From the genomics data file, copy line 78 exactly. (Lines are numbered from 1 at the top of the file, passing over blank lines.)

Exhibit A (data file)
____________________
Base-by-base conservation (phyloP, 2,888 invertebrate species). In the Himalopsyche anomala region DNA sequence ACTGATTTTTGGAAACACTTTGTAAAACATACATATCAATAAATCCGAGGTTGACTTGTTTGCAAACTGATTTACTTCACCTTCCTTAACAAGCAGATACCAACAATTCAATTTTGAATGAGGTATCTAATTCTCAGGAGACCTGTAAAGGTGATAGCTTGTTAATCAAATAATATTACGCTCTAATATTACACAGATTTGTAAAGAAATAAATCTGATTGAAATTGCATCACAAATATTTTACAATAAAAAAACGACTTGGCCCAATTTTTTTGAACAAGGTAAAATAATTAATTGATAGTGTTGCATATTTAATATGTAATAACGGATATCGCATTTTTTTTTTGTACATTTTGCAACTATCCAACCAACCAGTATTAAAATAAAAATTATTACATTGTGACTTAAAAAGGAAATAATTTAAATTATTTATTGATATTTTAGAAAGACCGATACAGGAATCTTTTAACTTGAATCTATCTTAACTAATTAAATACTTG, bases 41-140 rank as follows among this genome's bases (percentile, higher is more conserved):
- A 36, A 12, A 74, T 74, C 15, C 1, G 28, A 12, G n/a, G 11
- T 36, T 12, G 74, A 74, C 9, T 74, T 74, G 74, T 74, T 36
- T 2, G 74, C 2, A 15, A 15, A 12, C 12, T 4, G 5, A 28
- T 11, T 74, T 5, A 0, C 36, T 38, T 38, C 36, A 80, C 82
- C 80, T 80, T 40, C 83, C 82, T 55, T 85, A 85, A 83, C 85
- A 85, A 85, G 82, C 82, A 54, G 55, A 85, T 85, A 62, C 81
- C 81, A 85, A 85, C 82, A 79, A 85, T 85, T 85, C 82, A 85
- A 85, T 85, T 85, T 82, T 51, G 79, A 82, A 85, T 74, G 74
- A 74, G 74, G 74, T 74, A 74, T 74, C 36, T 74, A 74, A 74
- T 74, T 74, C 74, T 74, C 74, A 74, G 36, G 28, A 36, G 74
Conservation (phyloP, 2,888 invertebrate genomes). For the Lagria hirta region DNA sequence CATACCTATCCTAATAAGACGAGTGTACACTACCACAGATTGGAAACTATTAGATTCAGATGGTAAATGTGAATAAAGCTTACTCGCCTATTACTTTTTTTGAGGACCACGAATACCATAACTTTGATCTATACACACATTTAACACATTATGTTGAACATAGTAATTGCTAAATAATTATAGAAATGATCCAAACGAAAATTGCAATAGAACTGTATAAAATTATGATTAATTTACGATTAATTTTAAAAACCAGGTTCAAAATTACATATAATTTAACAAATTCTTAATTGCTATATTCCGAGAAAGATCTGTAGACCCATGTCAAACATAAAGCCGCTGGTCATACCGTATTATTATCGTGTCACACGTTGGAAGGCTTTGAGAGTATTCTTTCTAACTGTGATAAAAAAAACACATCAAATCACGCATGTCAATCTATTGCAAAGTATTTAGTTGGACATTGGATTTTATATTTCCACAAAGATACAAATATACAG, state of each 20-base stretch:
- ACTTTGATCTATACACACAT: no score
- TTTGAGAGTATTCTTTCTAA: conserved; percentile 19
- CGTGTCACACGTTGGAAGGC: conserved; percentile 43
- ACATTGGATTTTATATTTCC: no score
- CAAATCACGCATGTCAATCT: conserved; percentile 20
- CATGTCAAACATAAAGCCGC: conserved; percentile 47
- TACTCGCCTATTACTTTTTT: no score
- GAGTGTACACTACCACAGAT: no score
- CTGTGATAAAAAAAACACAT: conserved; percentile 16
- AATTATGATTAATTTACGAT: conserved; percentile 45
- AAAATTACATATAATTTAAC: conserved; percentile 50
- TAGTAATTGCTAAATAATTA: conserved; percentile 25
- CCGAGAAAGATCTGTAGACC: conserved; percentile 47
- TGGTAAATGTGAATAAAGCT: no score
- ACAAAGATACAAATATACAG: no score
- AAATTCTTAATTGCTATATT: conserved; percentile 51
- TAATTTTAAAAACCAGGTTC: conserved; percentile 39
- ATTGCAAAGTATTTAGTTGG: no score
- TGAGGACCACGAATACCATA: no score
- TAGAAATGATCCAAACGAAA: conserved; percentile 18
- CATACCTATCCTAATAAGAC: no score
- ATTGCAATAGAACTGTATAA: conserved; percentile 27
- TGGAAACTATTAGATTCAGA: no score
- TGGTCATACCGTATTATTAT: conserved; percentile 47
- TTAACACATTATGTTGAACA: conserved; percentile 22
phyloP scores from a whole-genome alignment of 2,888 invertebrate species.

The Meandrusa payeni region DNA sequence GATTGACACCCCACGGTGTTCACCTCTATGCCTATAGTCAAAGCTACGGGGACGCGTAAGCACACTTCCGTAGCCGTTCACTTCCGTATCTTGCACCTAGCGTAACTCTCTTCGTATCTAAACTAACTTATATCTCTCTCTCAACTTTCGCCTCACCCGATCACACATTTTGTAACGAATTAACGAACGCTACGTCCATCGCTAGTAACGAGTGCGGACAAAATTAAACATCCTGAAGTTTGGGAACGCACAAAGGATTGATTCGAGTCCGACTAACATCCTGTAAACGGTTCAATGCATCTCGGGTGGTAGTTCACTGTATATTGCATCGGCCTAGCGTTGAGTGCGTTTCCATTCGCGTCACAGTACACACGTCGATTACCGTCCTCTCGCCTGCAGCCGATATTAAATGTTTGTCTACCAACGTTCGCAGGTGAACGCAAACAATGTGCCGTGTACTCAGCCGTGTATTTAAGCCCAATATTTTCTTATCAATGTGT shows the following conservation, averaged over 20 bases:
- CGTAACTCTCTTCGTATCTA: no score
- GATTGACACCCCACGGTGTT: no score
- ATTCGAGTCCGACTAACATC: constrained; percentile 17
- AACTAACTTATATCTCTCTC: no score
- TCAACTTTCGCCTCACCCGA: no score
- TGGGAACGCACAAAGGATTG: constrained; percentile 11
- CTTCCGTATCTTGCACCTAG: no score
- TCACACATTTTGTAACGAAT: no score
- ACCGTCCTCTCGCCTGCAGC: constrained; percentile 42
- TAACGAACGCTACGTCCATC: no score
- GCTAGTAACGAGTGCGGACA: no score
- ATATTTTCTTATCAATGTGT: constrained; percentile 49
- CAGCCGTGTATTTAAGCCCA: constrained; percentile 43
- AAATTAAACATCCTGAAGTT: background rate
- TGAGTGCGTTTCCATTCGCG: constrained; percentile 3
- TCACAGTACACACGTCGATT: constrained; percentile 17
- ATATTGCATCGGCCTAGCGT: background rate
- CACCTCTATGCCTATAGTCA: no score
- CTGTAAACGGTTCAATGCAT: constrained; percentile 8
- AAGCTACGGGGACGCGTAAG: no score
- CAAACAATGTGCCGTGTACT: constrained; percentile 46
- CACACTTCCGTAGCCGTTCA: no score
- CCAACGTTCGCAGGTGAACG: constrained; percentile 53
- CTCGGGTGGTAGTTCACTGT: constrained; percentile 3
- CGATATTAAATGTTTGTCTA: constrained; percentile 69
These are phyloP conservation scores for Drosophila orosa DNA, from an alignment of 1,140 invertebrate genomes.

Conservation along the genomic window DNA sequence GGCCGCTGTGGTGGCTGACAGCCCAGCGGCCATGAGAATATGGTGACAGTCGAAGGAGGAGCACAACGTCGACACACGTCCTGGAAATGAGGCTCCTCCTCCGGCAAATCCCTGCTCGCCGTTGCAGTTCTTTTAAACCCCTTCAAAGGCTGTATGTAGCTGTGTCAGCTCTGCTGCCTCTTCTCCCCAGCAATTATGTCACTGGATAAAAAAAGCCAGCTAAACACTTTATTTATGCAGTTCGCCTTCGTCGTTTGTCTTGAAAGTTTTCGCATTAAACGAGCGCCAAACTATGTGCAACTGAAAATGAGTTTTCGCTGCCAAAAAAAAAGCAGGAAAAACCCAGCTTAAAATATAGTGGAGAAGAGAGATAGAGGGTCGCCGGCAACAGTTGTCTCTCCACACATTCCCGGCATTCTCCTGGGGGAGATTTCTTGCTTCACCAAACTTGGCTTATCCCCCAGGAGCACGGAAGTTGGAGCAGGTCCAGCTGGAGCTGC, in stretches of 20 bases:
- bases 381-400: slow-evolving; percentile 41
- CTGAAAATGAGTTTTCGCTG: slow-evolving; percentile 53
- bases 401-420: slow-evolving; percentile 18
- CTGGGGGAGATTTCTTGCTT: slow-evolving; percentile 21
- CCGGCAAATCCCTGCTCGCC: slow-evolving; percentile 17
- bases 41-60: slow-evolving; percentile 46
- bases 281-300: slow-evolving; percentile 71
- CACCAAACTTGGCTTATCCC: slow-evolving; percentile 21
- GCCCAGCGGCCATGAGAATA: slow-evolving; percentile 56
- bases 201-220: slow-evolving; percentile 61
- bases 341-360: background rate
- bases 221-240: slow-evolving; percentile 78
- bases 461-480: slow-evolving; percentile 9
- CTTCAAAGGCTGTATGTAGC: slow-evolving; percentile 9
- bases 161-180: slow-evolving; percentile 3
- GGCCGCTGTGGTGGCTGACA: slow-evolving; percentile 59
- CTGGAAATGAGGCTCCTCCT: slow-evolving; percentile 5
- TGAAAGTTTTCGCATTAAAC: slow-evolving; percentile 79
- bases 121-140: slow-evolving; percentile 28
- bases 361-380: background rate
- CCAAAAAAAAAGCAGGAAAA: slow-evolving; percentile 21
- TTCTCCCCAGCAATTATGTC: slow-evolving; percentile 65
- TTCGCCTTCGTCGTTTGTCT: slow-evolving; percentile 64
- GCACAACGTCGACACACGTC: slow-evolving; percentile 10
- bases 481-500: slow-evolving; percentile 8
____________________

- bases 221-240: slow-evolving; percentile 78